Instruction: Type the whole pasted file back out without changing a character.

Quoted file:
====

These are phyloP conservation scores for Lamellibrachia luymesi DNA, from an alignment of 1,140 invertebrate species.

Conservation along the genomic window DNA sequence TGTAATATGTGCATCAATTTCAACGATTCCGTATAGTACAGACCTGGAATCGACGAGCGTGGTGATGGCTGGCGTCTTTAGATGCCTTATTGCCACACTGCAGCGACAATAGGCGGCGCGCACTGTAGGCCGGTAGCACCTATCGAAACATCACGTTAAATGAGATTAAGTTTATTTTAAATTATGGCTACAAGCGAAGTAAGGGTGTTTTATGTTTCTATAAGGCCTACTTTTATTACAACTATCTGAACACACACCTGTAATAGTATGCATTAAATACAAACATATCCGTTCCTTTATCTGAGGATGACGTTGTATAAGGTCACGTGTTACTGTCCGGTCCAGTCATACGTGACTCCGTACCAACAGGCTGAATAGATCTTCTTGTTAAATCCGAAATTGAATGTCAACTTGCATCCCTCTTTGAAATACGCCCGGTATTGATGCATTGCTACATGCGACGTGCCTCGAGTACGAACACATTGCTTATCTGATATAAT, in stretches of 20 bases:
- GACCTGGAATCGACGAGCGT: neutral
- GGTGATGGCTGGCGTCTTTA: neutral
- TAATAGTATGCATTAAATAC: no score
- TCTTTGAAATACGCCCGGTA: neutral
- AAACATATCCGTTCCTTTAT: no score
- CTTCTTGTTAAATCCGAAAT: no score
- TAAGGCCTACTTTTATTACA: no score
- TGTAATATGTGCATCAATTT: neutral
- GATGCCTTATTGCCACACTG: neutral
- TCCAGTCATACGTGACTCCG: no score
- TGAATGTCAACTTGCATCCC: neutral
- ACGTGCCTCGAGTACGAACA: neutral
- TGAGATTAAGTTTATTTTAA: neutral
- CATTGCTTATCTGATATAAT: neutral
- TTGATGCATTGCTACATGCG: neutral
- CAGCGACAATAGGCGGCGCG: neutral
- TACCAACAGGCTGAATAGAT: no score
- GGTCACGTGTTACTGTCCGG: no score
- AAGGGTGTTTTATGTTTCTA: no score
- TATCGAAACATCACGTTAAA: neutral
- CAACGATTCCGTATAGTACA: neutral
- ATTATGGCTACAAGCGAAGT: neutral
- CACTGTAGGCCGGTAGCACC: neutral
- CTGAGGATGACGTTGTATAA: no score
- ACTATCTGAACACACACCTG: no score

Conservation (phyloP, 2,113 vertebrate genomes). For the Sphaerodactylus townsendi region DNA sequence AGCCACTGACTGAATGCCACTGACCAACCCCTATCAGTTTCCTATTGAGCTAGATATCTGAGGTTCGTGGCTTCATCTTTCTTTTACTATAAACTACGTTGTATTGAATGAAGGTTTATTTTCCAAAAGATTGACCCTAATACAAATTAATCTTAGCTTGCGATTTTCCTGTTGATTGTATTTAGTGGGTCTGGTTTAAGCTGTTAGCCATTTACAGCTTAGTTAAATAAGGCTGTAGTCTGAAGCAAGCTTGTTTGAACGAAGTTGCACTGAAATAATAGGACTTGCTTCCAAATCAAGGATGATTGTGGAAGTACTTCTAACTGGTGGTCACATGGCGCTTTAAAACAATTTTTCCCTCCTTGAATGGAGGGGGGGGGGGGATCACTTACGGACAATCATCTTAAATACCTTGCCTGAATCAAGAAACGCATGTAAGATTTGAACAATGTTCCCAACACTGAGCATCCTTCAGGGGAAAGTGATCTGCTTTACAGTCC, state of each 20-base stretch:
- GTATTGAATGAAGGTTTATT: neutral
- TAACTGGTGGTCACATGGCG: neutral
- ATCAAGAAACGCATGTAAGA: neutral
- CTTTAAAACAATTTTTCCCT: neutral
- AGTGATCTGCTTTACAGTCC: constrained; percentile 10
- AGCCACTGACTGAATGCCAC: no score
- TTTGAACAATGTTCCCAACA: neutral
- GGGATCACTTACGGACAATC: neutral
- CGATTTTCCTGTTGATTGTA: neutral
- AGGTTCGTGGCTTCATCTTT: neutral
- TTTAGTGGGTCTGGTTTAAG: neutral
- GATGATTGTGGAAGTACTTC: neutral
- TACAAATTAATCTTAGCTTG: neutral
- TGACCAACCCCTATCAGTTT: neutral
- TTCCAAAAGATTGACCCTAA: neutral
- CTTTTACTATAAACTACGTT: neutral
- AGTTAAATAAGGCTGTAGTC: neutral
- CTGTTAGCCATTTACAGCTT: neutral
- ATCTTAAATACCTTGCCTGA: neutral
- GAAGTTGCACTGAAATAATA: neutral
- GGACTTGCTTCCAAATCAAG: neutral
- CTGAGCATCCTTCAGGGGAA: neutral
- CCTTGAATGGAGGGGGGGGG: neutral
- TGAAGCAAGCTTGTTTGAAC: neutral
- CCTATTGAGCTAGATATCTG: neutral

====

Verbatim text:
These are phyloP conservation scores for Lamellibrachia luymesi DNA, from an alignment of 1,140 invertebrate species.

Conservation along the genomic window DNA sequence TGTAATATGTGCATCAATTTCAACGATTCCGTATAGTACAGACCTGGAATCGACGAGCGTGGTGATGGCTGGCGTCTTTAGATGCCTTATTGCCACACTGCAGCGACAATAGGCGGCGCGCACTGTAGGCCGGTAGCACCTATCGAAACATCACGTTAAATGAGATTAAGTTTATTTTAAATTATGGCTACAAGCGAAGTAAGGGTGTTTTATGTTTCTATAAGGCCTACTTTTATTACAACTATCTGAACACACACCTGTAATAGTATGCATTAAATACAAACATATCCGTTCCTTTATCTGAGGATGACGTTGTATAAGGTCACGTGTTACTGTCCGGTCCAGTCATACGTGACTCCGTACCAACAGGCTGAATAGATCTTCTTGTTAAATCCGAAATTGAATGTCAACTTGCATCCCTCTTTGAAATACGCCCGGTATTGATGCATTGCTACATGCGACGTGCCTCGAGTACGAACACATTGCTTATCTGATATAAT, in stretches of 20 bases:
- GACCTGGAATCGACGAGCGT: neutral
- GGTGATGGCTGGCGTCTTTA: neutral
- TAATAGTATGCATTAAATAC: no score
- TCTTTGAAATACGCCCGGTA: neutral
- AAACATATCCGTTCCTTTAT: no score
- CTTCTTGTTAAATCCGAAAT: no score
- TAAGGCCTACTTTTATTACA: no score
- TGTAATATGTGCATCAATTT: neutral
- GATGCCTTATTGCCACACTG: neutral
- TCCAGTCATACGTGACTCCG: no score
- TGAATGTCAACTTGCATCCC: neutral
- ACGTGCCTCGAGTACGAACA: neutral
- TGAGATTAAGTTTATTTTAA: neutral
- CATTGCTTATCTGATATAAT: neutral
- TTGATGCATTGCTACATGCG: neutral
- CAGCGACAATAGGCGGCGCG: neutral
- TACCAACAGGCTGAATAGAT: no score
- GGTCACGTGTTACTGTCCGG: no score
- AAGGGTGTTTTATGTTTCTA: no score
- TATCGAAACATCACGTTAAA: neutral
- CAACGATTCCGTATAGTACA: neutral
- ATTATGGCTACAAGCGAAGT: neutral
- CACTGTAGGCCGGTAGCACC: neutral
- CTGAGGATGACGTTGTATAA: no score
- ACTATCTGAACACACACCTG: no score

Conservation (phyloP, 2,113 vertebrate genomes). For the Sphaerodactylus townsendi region DNA sequence AGCCACTGACTGAATGCCACTGACCAACCCCTATCAGTTTCCTATTGAGCTAGATATCTGAGGTTCGTGGCTTCATCTTTCTTTTACTATAAACTACGTTGTATTGAATGAAGGTTTATTTTCCAAAAGATTGACCCTAATACAAATTAATCTTAGCTTGCGATTTTCCTGTTGATTGTATTTAGTGGGTCTGGTTTAAGCTGTTAGCCATTTACAGCTTAGTTAAATAAGGCTGTAGTCTGAAGCAAGCTTGTTTGAACGAAGTTGCACTGAAATAATAGGACTTGCTTCCAAATCAAGGATGATTGTGGAAGTACTTCTAACTGGTGGTCACATGGCGCTTTAAAACAATTTTTCCCTCCTTGAATGGAGGGGGGGGGGGGATCACTTACGGACAATCATCTTAAATACCTTGCCTGAATCAAGAAACGCATGTAAGATTTGAACAATGTTCCCAACACTGAGCATCCTTCAGGGGAAAGTGATCTGCTTTACAGTCC, state of each 20-base stretch:
- GTATTGAATGAAGGTTTATT: neutral
- TAACTGGTGGTCACATGGCG: neutral
- ATCAAGAAACGCATGTAAGA: neutral
- CTTTAAAACAATTTTTCCCT: neutral
- AGTGATCTGCTTTACAGTCC: constrained; percentile 10
- AGCCACTGACTGAATGCCAC: no score
- TTTGAACAATGTTCCCAACA: neutral
- GGGATCACTTACGGACAATC: neutral
- CGATTTTCCTGTTGATTGTA: neutral
- AGGTTCGTGGCTTCATCTTT: neutral
- TTTAGTGGGTCTGGTTTAAG: neutral
- GATGATTGTGGAAGTACTTC: neutral
- TACAAATTAATCTTAGCTTG: neutral
- TGACCAACCCCTATCAGTTT: neutral
- TTCCAAAAGATTGACCCTAA: neutral
- CTTTTACTATAAACTACGTT: neutral
- AGTTAAATAAGGCTGTAGTC: neutral
- CTGTTAGCCATTTACAGCTT: neutral
- ATCTTAAATACCTTGCCTGA: neutral
- GAAGTTGCACTGAAATAATA: neutral
- GGACTTGCTTCCAAATCAAG: neutral
- CTGAGCATCCTTCAGGGGAA: neutral
- CCTTGAATGGAGGGGGGGGG: neutral
- TGAAGCAAGCTTGTTTGAAC: neutral
- CCTATTGAGCTAGATATCTG: neutral